Date of Award

5-2001

Level of Access

Open-Access Thesis

Degree Name

Master of Arts (MA)

Department

Theatre/Dance

Advisor

Sandra E. Hardy

Second Committee Member

Thomas J. Mikotowicz

Third Committee Member

Marcia J. Douglas

Abstract

This thesis will analyze and document khon, which is a masked dance drama, This thesis will present the history and and the Ramakien, which is the Thai epic. structure of khon and show how it is used to present the story of the Ramakien. In addition, it will discuss the training artists to participate in these dramas, and the value of these traditional theatre presentations in understanding the culture of Thailand. Khon is a Thai classical court masked dance whose history dates back hundreds of years. It employs many aspects of the arts: drama, dance, pantomime, and music. The costumes are elaborate, including decorated headdresses or crowns and full-head masks, which is the most distinctive characteristic of this performance. Furthermore, khon is a unique performance, especially when every aspect of the arts is combined for performing the story of the Ramakien-the Thai epic adapted from the Ramayana, the Indian epic. The Ranzakien is the story of Phra Ram, an incarnation of the god Phra Narai. He is assisted by monkey warriors, who bring back his wife, Sida, kidnapped by the demon king, Tosakanth. The story presents the universal belief that virtue always wins over evil. When this epic is presented on stage, adaptations are necessary for facilitating the ability to play khon. Therefore, there are many Thai stage versions of the Ramakien. The adapted version, also known as the script version is different from the original one and also important for the performance:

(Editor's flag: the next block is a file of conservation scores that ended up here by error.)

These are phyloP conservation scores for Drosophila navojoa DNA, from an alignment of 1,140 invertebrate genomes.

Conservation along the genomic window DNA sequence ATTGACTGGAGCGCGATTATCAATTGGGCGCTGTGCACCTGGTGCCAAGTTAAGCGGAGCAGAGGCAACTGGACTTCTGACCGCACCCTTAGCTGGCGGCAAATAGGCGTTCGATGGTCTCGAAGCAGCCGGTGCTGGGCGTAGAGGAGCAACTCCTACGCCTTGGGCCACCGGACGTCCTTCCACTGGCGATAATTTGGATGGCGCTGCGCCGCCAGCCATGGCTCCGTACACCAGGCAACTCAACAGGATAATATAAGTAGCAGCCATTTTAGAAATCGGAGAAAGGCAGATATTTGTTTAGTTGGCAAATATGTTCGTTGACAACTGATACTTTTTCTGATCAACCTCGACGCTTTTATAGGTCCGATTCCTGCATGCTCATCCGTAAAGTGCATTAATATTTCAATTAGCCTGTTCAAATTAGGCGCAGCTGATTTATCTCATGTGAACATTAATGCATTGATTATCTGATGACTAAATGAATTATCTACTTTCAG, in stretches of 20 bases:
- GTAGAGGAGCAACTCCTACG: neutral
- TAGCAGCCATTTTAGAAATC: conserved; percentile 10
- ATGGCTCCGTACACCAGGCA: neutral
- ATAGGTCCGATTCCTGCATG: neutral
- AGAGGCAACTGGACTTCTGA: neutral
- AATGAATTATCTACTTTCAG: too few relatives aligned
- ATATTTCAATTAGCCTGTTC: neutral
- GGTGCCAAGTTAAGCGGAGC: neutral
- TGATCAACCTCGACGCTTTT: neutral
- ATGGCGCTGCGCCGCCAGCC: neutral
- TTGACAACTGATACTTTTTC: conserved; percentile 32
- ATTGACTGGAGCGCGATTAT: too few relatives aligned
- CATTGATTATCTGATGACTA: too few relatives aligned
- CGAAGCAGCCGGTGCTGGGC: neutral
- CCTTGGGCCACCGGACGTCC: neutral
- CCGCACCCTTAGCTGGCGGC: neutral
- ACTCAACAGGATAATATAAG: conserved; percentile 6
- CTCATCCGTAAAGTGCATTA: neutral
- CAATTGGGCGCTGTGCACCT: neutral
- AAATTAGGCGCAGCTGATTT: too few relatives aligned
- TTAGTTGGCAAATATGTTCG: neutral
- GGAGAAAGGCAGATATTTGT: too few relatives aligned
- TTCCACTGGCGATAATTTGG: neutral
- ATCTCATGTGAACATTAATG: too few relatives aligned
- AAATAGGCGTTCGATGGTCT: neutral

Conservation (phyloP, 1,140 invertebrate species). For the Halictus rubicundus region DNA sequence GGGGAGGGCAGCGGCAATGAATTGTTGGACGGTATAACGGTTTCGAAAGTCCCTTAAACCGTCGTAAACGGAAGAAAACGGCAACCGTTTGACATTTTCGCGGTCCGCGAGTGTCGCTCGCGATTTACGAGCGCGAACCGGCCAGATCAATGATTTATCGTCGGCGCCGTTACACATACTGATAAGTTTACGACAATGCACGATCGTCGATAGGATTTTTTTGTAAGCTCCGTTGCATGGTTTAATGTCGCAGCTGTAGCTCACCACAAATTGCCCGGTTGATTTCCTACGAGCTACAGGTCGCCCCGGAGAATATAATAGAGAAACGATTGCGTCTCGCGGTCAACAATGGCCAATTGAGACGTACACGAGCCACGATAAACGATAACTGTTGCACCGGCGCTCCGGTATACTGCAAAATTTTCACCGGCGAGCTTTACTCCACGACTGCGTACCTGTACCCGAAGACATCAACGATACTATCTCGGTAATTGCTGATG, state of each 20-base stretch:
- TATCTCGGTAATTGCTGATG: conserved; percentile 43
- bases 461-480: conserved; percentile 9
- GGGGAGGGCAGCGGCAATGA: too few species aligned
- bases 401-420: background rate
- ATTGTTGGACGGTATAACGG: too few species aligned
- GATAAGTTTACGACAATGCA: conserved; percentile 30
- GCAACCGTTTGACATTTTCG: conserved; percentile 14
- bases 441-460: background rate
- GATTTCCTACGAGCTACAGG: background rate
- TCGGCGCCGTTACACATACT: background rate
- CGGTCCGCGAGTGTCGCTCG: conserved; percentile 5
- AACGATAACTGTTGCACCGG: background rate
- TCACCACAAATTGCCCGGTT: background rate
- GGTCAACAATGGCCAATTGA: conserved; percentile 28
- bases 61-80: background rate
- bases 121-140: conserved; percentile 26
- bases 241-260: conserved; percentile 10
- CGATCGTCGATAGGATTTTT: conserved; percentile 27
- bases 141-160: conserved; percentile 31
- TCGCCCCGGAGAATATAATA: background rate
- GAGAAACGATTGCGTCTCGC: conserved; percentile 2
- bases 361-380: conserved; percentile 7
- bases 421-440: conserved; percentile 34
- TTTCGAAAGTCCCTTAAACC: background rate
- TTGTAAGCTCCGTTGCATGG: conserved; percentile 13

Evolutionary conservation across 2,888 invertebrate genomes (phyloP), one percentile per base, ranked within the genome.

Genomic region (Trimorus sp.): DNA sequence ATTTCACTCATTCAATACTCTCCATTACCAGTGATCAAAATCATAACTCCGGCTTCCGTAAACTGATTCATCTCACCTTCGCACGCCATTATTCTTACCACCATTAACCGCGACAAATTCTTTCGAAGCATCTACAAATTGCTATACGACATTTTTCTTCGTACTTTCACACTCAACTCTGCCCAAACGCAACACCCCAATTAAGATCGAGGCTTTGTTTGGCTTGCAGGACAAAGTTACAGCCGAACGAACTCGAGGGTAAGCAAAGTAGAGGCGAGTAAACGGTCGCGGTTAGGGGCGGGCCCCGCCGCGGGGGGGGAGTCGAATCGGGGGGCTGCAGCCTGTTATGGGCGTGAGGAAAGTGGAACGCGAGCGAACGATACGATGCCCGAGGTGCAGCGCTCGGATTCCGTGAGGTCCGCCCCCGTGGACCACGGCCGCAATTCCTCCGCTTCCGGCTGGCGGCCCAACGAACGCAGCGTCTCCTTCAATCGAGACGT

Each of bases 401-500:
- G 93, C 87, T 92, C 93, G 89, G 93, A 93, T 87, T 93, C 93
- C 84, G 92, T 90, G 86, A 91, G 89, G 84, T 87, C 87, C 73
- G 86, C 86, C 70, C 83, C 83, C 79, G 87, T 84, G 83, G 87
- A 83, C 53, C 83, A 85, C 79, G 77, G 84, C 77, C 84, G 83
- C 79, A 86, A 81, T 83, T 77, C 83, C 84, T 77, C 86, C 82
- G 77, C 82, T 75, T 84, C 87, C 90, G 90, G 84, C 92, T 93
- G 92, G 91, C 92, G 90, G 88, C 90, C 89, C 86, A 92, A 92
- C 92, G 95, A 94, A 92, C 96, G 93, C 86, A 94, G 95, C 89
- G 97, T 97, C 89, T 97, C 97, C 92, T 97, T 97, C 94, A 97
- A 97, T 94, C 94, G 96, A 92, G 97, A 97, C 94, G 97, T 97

The drama is what the writer writes; the script is the interior map of a particular production; the theater is the specific set of gestures performed by the performers in any given performance; the performance is the whole event, including audience and performers.1

In performance, actors utilize dance-pantomime along with the chanted narrative of a storyteller accompanied by singers and a piphat orchestra. The text consists of two literary styles: khamphak, which are descriptive verses; and ceraca, which are dialogues in rhythmic prose. Performers play one of four types: male, female, demon, or monkey. An athletic male style of movement is required for the performers who have to engage in elaborate battle pantomimes. Since the Ramakien represents the heritage in Thai literature, Thai students are able to learn Thai culture, values, lifestyle, and also learn how to read, write, and understand the beautiful poetry of this epic. While practicing khon, students are also taught to be disciplined and to work as a group. Furthermore, through the characters in this epic, the principles of Buddhism, which is the most popular religion in Thailand, are presented. If people behave with wisdom, with discipline, with goodness, their lives will be peaceful.


1Richard Schechner, Performance Theory (New York: Routledge, 1944), p. 85.

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